August is upon us and as some Partners sit on a beach with a pina colada, Entrepreneurs are hard at work scaling their companies and in some cases working towards their next round of funding. Between the Series A crunchand the lack of deals getting done during the summer time at some firms, we’ve come across quite a few bridge rounds this summer. Although some firms may not participate in these types of rounds, we’ve actually found them to be quite advantageous to both the entrepreneur and the firm in some instances.
At Corigin, the type of bridge rounds that we get involved in are basically a “Seed II”. It’s when the startup is raising an amount of capital that’s either slightly less or greater than the first round they raised, but at a higher valuation. However, at this point in time, the Series A is in sight (3–6 months away), but the team needs a little more fuel put on the fire to get there. To me, these rounds usually have some advantages for the entrepreneur and here they are:
1. More Investors means More Resources/Value — A lot of times when we invest in bridge rounds, we work closely with the entrepreneurs to help them raise the A round. From helping them with their deck to setting up meetings with Series A firms that we’re friendly with, entrepreneurs may receive value from their bridge round investors that their seed investors may not have been able to provide.
2. More Time to Test — Many times we meet entrepreneurs that have achieved product market fit, but haven’t identified the 2nd or 3rd marketing or distribution channel to help them scale. With Series A investors looking to put fuel on the fire for those secondary channels, the startups come to us to give them the ability to test these channels prior to approaching the A round.
3. More Time to Close a Deal — Quite often the sales cycle for some big deals may be longer than people would like. As a result, the one or two big deals that the startup was hoping to close prior to raising an A are still in limbo, but the closing is in sight. Rather than raising an undervalued or lower amount round than they’d like now, the startup will raise a smaller amount with the goal of closing those 1 or 2 deals prior to raising the real A.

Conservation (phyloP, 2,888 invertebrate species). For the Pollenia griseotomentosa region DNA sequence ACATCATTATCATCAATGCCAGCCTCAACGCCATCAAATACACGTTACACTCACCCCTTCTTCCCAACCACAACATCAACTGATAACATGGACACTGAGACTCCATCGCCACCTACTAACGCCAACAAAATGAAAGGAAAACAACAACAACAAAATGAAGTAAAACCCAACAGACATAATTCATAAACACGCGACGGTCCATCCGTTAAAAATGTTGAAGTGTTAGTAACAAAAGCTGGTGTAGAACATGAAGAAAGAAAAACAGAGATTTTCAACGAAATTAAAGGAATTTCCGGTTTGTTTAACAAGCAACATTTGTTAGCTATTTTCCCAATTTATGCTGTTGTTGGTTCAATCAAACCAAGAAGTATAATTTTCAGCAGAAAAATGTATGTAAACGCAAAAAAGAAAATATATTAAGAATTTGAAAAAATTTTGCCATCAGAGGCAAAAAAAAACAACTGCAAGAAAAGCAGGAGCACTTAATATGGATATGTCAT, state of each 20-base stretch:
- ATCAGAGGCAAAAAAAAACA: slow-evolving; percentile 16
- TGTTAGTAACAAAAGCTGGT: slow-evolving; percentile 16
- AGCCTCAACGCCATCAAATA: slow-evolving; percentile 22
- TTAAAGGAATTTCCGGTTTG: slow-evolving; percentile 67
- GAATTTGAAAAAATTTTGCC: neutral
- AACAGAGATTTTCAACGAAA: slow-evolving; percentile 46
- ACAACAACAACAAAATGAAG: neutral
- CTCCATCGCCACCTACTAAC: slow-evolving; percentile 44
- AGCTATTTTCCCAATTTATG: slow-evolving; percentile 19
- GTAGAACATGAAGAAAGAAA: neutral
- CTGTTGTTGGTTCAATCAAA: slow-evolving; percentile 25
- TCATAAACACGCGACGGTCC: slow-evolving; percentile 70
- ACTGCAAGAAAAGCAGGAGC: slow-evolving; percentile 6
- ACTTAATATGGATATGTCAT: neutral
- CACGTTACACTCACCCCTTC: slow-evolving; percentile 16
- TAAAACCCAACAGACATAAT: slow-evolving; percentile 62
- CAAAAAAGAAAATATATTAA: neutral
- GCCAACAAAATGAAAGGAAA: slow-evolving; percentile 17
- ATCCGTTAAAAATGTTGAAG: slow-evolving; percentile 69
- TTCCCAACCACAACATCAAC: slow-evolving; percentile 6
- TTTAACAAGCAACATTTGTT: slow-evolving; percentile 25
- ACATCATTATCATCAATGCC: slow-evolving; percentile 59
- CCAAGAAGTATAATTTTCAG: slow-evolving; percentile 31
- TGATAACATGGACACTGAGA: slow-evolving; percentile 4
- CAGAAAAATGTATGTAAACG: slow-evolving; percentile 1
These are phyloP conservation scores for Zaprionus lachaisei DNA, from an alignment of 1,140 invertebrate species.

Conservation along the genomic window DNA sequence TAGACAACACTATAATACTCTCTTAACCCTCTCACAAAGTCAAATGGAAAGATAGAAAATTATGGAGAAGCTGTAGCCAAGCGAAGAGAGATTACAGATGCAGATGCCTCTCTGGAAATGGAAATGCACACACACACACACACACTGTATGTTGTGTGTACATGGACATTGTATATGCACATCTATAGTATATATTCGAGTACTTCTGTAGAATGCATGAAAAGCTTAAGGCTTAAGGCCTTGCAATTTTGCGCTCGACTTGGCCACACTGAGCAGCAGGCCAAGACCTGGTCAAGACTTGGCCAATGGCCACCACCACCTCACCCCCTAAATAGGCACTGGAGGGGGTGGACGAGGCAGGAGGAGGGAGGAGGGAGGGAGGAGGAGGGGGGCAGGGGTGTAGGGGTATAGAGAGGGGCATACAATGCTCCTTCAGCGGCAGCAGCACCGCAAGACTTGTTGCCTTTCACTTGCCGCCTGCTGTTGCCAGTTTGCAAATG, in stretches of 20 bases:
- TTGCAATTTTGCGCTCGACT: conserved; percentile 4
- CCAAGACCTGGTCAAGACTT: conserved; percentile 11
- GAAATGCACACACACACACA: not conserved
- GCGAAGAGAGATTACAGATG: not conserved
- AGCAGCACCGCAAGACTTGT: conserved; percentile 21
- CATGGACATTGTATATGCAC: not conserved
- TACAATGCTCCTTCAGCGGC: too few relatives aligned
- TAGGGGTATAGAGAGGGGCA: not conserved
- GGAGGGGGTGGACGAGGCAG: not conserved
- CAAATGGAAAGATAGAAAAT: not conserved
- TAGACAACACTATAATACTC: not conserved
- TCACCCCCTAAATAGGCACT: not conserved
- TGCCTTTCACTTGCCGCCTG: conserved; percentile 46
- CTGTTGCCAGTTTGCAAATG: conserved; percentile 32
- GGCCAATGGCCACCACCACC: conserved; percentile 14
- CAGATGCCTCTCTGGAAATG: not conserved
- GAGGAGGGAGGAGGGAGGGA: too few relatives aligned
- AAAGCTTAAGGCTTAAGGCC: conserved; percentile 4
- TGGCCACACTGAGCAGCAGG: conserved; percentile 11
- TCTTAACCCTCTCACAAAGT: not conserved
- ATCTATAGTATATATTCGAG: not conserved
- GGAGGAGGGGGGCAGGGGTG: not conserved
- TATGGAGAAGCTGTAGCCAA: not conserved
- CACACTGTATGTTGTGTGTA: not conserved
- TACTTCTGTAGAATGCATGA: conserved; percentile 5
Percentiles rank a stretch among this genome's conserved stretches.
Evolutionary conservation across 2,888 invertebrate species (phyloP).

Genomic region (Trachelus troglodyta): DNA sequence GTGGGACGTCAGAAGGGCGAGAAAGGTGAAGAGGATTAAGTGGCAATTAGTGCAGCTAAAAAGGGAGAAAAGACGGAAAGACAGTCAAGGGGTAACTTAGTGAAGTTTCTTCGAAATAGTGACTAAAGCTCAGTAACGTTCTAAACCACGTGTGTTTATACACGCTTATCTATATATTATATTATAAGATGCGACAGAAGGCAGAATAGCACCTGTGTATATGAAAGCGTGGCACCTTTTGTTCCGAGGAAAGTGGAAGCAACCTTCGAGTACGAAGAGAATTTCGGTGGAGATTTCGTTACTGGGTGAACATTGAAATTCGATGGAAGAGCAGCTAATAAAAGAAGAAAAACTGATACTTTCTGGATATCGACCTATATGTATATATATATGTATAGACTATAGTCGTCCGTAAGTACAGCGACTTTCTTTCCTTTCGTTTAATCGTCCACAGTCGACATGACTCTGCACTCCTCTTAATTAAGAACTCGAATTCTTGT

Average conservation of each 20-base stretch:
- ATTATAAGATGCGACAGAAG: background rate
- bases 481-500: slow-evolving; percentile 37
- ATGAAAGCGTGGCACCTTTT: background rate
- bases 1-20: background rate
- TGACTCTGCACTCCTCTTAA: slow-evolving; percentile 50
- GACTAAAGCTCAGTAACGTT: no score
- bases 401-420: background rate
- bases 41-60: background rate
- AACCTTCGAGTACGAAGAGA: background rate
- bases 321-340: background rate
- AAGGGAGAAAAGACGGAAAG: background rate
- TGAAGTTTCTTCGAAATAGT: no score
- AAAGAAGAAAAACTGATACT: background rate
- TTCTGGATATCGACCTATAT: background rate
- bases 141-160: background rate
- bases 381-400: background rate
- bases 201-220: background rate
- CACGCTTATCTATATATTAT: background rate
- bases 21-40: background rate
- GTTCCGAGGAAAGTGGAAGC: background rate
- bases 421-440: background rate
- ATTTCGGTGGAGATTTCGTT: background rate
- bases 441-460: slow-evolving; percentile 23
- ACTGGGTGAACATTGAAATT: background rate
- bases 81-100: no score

4. Better Valuation in the A = Less Dilution — Realistically it all boils down to this point. Most of the entrepreneurs that are raising bridge rounds know the metrics they need to achieve in order to raise an A. Additionally they’ve usually dipped their toes in the water with Series A investors and realized that in order to achieve the valuation and total raise amount that they want they need a few more months of growth to get there. As a result, they need a bridge because they’re not comfortable with the amount of runway they have.
When push comes to shove we’ve become fans of these types of rounds in some situations and think that it can be advantageous to everybody involved. Thus, if you’re out raising a bridge don’t be afraid to reach out to us. Meanwhile, if you’re raising a seed, make sure to read over Josh Kopelman’s article about the Series A crunch and be strategic in your raise.
What do you think about bridge rounds? Tweet your thoughts to me at @BoatShuman.